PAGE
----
Shell access to github in windows

In my first post I shared a proxy script that changes and configures different programs that I regularly use as per my current network settings in Ubuntu 13.04. Now that script works fine. However, in Windows, I mentioned how we can create almost global proxy settings that would work with all the Metro apps as well. Github has a windows application and it has a pretty neat interface and we have a git shell as well as the desktop application to work with. During the installation of the application, it sets are account up with ssh keys as well, so there aren’t any hassles. What if we are behind an http or socks proxy and thus have pretty much every port blocked on the network except for the bare minimum. In my college port 22 is blocked and therefore shell access becomes difficult

In ubuntu I used corkscrew which quite simply tunnels ssh traffic through http/https and therefore we can ssh into any server through that proxy. It’s really simple to set up, all I did was add the following lines to my ~/.ssh/config file:

I was having a similar problem with getting shell access to github in Windows. Now, corkscrew has support for Windows if you’re using Cygwin which I highly recommend because it has loads of precompiled binaries that you normally get on *Nix systems and thus is really helpful. I decided to give connect.c a try on Windows after going through a couple of answers on Stackoverflow. Quite simply that C Program lets us connect to sockets through Socks or http tunnel. The script is heavily documented with clear instructions on how to compile on windows or other distributions. I also have a pre-compiled binary which I created for those who don’t want to compile from source or don’t have gcc set up. Just like in Ubuntu if you have Openssh or git bash installed on your system, just go to C:\Users\vivek\.ssh (Replcae ‘vivek’ with your username) and add the following lines to the config file (Create a config file if one doesn’t exist already):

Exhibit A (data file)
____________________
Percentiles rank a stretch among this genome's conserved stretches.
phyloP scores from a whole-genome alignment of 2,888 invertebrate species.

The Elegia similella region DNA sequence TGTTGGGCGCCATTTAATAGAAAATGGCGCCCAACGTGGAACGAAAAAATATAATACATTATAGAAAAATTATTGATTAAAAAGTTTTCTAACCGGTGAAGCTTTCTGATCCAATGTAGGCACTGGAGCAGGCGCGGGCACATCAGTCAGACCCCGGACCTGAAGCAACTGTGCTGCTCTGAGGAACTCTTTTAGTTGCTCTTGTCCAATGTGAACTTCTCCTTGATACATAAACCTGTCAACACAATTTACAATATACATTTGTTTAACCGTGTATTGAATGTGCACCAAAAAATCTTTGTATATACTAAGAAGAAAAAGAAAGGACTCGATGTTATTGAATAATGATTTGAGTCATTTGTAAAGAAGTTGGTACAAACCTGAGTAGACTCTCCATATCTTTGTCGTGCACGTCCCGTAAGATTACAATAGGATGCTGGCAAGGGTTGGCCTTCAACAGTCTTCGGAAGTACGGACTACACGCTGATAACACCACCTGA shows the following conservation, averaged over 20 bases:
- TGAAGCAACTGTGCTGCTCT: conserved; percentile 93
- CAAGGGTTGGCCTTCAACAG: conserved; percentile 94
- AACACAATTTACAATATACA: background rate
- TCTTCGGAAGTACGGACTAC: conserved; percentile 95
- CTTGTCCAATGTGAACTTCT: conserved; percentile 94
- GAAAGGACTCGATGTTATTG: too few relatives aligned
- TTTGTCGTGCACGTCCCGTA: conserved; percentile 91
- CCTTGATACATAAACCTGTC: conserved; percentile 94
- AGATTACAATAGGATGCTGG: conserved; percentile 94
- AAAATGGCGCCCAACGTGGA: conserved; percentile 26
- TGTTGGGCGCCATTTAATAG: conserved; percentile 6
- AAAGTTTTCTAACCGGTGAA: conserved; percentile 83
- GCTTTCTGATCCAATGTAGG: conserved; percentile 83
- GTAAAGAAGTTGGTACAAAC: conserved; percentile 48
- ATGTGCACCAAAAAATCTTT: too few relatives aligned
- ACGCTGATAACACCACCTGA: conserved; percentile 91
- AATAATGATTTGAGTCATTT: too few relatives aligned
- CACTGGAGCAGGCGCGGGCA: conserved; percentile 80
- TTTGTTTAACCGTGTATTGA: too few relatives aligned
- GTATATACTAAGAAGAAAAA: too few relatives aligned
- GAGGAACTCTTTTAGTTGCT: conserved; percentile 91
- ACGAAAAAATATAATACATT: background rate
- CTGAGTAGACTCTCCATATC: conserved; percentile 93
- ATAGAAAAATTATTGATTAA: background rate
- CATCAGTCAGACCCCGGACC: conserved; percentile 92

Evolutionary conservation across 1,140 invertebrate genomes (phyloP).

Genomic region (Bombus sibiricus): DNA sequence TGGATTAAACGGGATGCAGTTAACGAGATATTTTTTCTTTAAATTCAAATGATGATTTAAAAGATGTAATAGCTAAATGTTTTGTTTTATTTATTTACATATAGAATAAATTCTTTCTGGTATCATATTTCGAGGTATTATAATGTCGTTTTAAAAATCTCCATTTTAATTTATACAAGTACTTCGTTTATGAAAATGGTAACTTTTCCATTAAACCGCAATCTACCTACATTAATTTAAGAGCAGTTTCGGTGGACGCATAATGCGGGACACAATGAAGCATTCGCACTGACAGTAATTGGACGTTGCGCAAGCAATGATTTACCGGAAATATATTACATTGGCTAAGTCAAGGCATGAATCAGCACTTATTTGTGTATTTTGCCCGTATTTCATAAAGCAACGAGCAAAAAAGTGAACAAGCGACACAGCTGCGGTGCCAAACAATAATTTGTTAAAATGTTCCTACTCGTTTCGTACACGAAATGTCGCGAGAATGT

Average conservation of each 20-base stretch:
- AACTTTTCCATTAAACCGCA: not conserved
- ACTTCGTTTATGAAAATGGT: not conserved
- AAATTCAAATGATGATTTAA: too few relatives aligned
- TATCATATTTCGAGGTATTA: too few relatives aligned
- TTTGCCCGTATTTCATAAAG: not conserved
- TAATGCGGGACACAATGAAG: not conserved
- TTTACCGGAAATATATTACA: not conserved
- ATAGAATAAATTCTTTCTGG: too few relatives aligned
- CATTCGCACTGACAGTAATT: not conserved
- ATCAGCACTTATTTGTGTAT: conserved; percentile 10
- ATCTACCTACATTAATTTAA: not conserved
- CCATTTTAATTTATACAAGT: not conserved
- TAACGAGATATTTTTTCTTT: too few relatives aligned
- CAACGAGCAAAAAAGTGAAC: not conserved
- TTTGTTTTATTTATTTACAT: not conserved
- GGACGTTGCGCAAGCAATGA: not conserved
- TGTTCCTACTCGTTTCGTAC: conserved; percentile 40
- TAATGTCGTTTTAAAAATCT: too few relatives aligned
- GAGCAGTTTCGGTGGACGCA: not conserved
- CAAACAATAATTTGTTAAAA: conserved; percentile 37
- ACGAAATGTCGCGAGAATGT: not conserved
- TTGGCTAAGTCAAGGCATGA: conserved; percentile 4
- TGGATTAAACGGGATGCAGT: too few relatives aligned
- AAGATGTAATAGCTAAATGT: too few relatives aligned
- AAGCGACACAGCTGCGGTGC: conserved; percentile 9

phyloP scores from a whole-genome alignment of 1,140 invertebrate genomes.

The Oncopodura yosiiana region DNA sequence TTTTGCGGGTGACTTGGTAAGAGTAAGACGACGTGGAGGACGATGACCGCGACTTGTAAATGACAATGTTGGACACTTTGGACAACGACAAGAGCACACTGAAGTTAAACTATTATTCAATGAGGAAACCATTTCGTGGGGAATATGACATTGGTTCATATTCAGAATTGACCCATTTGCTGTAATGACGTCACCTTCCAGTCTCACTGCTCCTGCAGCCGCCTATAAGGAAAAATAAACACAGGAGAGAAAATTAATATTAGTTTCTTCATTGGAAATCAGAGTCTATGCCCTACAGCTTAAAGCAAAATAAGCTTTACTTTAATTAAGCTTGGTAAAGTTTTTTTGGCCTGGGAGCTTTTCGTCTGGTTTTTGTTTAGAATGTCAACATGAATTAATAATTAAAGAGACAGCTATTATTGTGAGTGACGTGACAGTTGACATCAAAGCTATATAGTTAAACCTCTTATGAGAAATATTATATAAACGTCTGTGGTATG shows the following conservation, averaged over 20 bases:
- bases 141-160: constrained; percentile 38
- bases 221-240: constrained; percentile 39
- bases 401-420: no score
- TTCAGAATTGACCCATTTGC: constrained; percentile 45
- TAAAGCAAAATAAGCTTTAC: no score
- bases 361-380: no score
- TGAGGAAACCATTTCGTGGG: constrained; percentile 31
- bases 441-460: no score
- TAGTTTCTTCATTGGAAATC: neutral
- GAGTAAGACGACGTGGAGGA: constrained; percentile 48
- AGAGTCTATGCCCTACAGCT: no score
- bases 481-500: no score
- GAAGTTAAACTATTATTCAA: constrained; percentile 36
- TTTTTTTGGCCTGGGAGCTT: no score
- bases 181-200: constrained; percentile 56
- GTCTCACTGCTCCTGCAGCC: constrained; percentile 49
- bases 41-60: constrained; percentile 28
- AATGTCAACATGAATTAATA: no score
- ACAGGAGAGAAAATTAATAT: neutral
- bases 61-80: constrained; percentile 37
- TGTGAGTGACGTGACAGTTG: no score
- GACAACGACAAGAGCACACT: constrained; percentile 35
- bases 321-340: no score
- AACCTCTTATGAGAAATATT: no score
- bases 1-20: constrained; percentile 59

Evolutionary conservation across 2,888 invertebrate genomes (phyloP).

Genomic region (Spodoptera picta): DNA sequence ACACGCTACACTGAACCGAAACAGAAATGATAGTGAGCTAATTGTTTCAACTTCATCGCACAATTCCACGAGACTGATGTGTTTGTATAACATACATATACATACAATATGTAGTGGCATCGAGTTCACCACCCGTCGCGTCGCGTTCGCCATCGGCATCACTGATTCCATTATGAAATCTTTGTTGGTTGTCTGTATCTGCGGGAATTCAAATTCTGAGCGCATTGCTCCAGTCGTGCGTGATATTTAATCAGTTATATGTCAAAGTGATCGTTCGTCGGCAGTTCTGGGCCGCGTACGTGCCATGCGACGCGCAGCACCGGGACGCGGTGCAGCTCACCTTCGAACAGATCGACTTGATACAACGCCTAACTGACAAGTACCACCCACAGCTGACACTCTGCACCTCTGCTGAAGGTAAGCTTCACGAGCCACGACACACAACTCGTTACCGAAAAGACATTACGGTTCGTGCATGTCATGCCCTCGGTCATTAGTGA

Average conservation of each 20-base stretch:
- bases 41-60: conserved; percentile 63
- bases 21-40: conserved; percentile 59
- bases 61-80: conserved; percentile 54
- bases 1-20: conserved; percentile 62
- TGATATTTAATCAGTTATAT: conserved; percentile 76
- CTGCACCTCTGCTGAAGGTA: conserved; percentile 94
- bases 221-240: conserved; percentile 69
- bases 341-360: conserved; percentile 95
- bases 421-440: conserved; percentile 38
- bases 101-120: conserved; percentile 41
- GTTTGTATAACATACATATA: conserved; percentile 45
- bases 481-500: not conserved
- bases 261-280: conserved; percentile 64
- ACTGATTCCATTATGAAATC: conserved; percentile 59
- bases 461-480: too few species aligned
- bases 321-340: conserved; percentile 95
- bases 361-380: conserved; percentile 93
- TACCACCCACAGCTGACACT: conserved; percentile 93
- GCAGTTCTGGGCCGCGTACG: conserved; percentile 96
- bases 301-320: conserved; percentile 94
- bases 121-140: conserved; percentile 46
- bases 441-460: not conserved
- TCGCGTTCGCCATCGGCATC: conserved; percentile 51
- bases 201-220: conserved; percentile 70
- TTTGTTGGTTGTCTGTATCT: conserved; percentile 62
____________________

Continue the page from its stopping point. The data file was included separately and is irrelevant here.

*github_rsa is my private key file and please take extra care of the paths of files being entered.

*If you’re using the default command prompt on Windows, simply edit the corresponding path variables for ‘ssh’ and your ssh config file accordingly

I have all the git binaries installed at C:\Program Files (x86)\Git\bin, simply add it to your path and then you should be good to go. If the ssh program doesn’t automatically read your config file from the default location you can force it to read a file from a specific path with the “-F” command switch.

Once of you have this set up, simply fire up git Bash and try:

This should help you debug error messages if any and ultimately present you with a message saying “Hi <YourGithubUserName>! You’ve successfully authenticated, but GitHub does not provide shell access.” Although Github prefers https method over secure shell for users, some of us still like to work with keys and ssh is quite secure so this should set you up with a good git workflow.